How to finance your dental practice: the most important questions to ask
As a dental professional, you’ve probably spent at least eight years in school preparing for your career (12 to 14 if you are a dental surgeon). After that, your focus will be on growing your new practice by building your patient panels and providing quality dental care to the community you serve.
But what’s next? There are questions you need to ask yourself as soon as you open a practice:
- Does your practice need remodeling or construction?
- Do you see yourself bringing on a new partner at some point?
- And most importantly, are you adequately planning for your retirement?
As we work with dental practitioners, we’ve noticed a trend within this profession. A lack of strategic borrowing to pay for their practice’s expenses is a leading cause that prevents dental practitioners from retiring when and how they want. Only around 8 percent‡ of dentists are able to retire and maintain the lifestyle they had during their working days.
Dental practitioners face many challenges in today’s market. Those challenges are further motivation to properly manage your funds. An important aspect of your finances is considering the best borrowing practices for your office. Some questions to consider when thinking about a loan for your dental practice:
What are your goals for your practice?
Determine where you see your practice over time. Figure out how quickly you want to grow your practice or if you have aspirations to open multiple locations. Identify a plan and partner with industry professionals who will help you achieve your ultimate objectives. Then discuss with your banking partner what financing structure will help – not hinder – this plan.
Are you borrowing with the best interest of your practice in mind?
Ask your banking partner to explain all loan options so you can align the loan structure to the best interest of the practice. For example, some loans have a balloon payment‡ at the end, which could require you to pay additional interest. The money you might have to pay in additional interest could be used instead to help expand the practice or could be committed to your retirement.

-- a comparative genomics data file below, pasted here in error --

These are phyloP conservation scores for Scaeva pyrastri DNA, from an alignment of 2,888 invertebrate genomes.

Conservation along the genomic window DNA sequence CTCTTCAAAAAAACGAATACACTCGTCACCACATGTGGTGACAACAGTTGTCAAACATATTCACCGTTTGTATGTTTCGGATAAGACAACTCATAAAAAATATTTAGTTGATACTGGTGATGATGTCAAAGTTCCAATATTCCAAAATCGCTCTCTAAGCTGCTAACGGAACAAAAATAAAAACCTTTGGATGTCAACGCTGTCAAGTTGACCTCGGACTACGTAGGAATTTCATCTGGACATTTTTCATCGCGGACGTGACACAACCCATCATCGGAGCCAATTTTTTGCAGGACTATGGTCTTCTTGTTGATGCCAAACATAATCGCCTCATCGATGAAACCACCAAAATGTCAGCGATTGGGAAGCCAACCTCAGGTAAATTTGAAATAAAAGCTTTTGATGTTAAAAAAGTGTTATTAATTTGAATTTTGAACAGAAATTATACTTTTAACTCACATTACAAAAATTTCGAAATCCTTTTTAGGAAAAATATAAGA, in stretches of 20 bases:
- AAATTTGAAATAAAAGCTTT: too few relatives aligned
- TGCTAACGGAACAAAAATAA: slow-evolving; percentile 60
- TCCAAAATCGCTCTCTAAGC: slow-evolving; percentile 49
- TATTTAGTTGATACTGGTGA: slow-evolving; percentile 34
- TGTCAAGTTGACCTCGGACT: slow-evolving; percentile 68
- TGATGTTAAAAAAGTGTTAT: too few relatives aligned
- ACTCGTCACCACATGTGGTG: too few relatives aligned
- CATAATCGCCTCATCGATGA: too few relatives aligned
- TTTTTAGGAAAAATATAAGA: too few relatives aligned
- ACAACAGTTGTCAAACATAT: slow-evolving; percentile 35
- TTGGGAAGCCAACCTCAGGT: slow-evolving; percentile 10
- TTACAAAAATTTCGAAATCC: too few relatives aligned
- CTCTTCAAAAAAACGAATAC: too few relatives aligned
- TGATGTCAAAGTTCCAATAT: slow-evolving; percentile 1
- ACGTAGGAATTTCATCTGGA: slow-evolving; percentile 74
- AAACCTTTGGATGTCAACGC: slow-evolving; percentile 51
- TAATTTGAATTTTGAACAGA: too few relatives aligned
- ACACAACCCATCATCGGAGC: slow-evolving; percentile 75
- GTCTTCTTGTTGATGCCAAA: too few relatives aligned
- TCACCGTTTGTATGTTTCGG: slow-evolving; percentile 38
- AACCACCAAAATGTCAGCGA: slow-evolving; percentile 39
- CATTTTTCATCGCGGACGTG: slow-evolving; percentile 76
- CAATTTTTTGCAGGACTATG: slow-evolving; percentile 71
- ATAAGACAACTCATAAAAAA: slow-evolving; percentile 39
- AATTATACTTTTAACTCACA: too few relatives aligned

What are your ramp-up and wind-down strategies?
In addition to determining the long-term growth of your practice (ramp-up), you will also need to eventually consider succession and retirement strategies (wind-down). Have you considered hiring an associate to purchase your practice as a component of your exit strategy? Have you engaged a CPA firm to complete an evaluation of your practice? These are potential issues to consider as part of a succession plan.
Every practice is unique and you might even find that long-term goals change over time. Start planning early and understand what financing options are paramount for your practice. Find a banking partner who will help you determine the best loan options for your practice and your eventual retirement and succession plans.
For more financial advice, take a look at my video on Business Banking for Dentists.
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Dave Bauer is a Vice President / Region Manager for UMB Business Banking. He is responsible for leading the Business Banking teams in the St. Louis and Oklahoma City regions. He joined UMB in 2011 and has eight years of experience in the financial services industry.